A Christchurch joker advertised in the local papers the other day. thusly : ' A young man requires a situation as sonin-law in a respectable family. No objection to go a short distance into the country. A comfortable home not so much an object as money.' At Stratford dairy factory they are busy making a monster cheese, to weigh 500cwt. It is for Hawera Agricultural Show. The cheese will contain coin of the realm to the value of £5, from one sovereign down to the humble 'thrip'ny.' It is to be sold by the pound. A Wairarapa station-holder, taking a stroll through his orchard the other morning, about five o'clock, saw a young woman busy gathering apples. 'What!' he said, 'at it so early as this ? well you deserve a reward.' And he threw the industrious maiden half-acrown Later in the day he asked the manager the name of the girl. He thought she must be a temporary hand. We haven't got any women at work in the orchard,' said the manager, ' she must have been pulling those apples for herself.' It is related of a comedian, wellknown in New Zealand, that being asked (in fun) to preach a sermon on one occasion, he delivered himself thusly : ' I will take my text from Job, fifth chapter, seventh verse : " Man is born unto trouble as the sparks fly upward." I shall divide my discourse, this morning, into three heads. 1. Man's ingress into this world. 2. Man's progress through this world. 3. Man's egress out of this world. Man's ingress into this world is naked and bare ; man's progress through this world is trouble and care ; man's egress from this world is no one knows where. In conclusion, my dear friends, if we do well here we shall do well there. I could tell you no more if I preached a whole year.'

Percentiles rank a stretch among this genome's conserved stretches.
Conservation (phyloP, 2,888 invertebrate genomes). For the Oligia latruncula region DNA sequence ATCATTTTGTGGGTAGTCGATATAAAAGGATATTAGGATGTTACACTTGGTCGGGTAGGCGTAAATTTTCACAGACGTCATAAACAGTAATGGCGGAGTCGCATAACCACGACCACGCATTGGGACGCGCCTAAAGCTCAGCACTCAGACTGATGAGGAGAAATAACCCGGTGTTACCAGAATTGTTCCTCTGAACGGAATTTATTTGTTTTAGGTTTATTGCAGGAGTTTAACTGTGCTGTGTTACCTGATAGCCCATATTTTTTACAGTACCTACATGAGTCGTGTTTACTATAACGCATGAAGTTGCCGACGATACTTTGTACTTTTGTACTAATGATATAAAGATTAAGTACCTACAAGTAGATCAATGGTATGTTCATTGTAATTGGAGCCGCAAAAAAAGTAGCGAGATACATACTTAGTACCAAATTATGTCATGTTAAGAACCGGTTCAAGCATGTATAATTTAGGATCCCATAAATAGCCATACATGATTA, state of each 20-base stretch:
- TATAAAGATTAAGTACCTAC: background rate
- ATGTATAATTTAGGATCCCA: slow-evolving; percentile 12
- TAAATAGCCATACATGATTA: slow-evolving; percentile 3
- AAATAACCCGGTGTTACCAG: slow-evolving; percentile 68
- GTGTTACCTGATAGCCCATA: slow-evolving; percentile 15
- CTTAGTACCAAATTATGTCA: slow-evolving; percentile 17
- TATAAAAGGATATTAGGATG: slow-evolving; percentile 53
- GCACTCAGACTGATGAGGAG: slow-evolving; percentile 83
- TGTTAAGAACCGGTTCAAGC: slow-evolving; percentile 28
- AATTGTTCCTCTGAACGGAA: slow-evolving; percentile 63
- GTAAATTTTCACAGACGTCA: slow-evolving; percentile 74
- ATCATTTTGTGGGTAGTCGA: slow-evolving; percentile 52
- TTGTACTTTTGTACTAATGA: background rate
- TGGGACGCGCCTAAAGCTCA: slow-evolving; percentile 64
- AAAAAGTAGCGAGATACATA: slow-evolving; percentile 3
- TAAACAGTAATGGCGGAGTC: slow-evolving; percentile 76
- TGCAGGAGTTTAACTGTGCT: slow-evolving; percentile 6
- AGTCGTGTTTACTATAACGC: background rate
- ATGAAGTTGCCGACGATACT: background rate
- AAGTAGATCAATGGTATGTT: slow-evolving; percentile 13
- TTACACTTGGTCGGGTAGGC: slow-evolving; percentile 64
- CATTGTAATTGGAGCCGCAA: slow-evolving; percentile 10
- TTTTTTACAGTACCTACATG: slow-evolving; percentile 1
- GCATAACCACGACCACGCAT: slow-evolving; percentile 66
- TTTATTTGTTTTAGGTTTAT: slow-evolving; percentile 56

Scene : Christchurch Supreme Court : Counsel to- witness : ' And what did you say then ?' Witness : • I merely shrugged my shoulders. That's all I said.' And for the life of him he couldn't understand what the Court waa laughing at. A very unfortunate typographical error appeared in a Southern paper the other day. The reporter wrote : ' The doctor felt the deceased's pulse before he prescribed for him.' The demon comp. set it up: 'The. doctor felt deceaseds purse before he prescribed for him.' Some scandal - mongers at their wretched work have been busy befouling the fair fame of a young lady living at Havelock, Marlborough. Two of them, W. T. McGregor and Thomas Wearne, have had to advertise in the Blenheim papers an abject apology to Miss McMillan and her family, and own up that the aspersions which they helped to circulate are without foundation in fact. Serve them right. At the Wellington, dinner to cele« brate the attainment of Wednesday as the early-closing day, Mr Higginbottom said he regarded the Shop Act as ' one of the most unjust and un-English measures ever placed upon a statute book.' Councillor Bayliss considered the Act as ' an infringement of the liberty of the subject.' The ears of those responsible for the Act ought to have tingled I Scene : Masterton S.M. Court. Solicitor Beard : ' The Gazette may state that any man who commits a breach of the by-law shall be hanged. But would that make the hanging legal ?' Jay Pee Caselberg (on the Bench) : 'If it would, Mi- Beard, you and I would have been hanged long ago.' ' Not I, your Worship.' Mr Caselberg : ' Yes, you ! Why, you allowed your chimney to take fire only the other day.' (Everyone laughed, including the. police.) A story about the way in which a new-chum gudgeon was hooked is told in Wellington. Arriving in the colony with a few hundreds in his pocket, and anxious to settle down, he was shown a suburban property which pleased him. A friend warned him that the price asked was excessive, but against all counsel he planked down £400 for the land just because it pleased him. . Didn't he want to kick himself when he was shown that the county valuer set it down as worth only £200, and that the vendor had got it only a few months before, on bills, for £180, thus pocketing a clear £220 without parting a coin. A Wairarapa new - chum settler, anxious to emulate the wondrous deeds of Lichtwark, the horse-tamer, enquired of a ' horsey ' friend the best way of subjugating a fiery steed in his possession with a view to taking the fire out of it. ' The best way,' said the horsey man, with a covert wink to the boys, 'is to take him to a five-acre paddock, turn him loose, and quietly follow him till you catch him, =yen if it takes you all day.' ' And a still better plan,' chipped in a local funny man, ' is to let another man follow the horse while you sit down and watch the operation.' The new chum is still thinking it over.. The gilded youth of Christchurch has taken to amuse itself by attending theatrical and musical entertainments and interrupting the performance. They patronise-the dress, circle, these well-dressed hoodlums, and laugh and talk so loudly as to interfere wiih the enjoyment of all the other playgoers, varying the programme by shouting insulting remarks to the people on the stage. Complaints about the conduct of these- fellows are continually appearing in the local papers, but nothing is done. The police don't interfere. Perhaps the chappies are two ' well-connected?' A Greymouth man, in passing a local church the other night, or rather the other morning, about the hour when churchyards are supposed to yawn and graves give up their dead, was startled to see the ' sacred edifice ' all lit up, while someone was evidently in possession of the organ, for snatches of wild, weird, spasmodic music resounded, and made the listener shiver in his boots. He rushed off to the vicarage and aroused the parson, and the parson roused up two or t"ree more, and chey all proceeded to the church, determined to fathom the mystery or perish in the attempt. The sexton thought it was a case of ' spooks,' the parson muttered ' burglars,' but was quite unable to explain why burglars should give themselves away by playing the organ. It was really very mysterious. Softly the party opened the door and stole in. The 'music 'still continued. The organ appeared to be having a fit. ' Whoever you are,' exclaimed the parson, in a loud voice, ' I charge you to desist and reveal yourself.' Then the music suddenly ceased, and a familiar voice replied : ' Why, bless me gentlemen, I'm doing no harm ! I'm only tuning the organ.' It appeared that the tuner having been unable to pay his periodical visit to the organ loft on the previous day had arrived late that night, and getting the key. of the church had gone in to ' tune up ' without wasting more time, because next day was Sunday.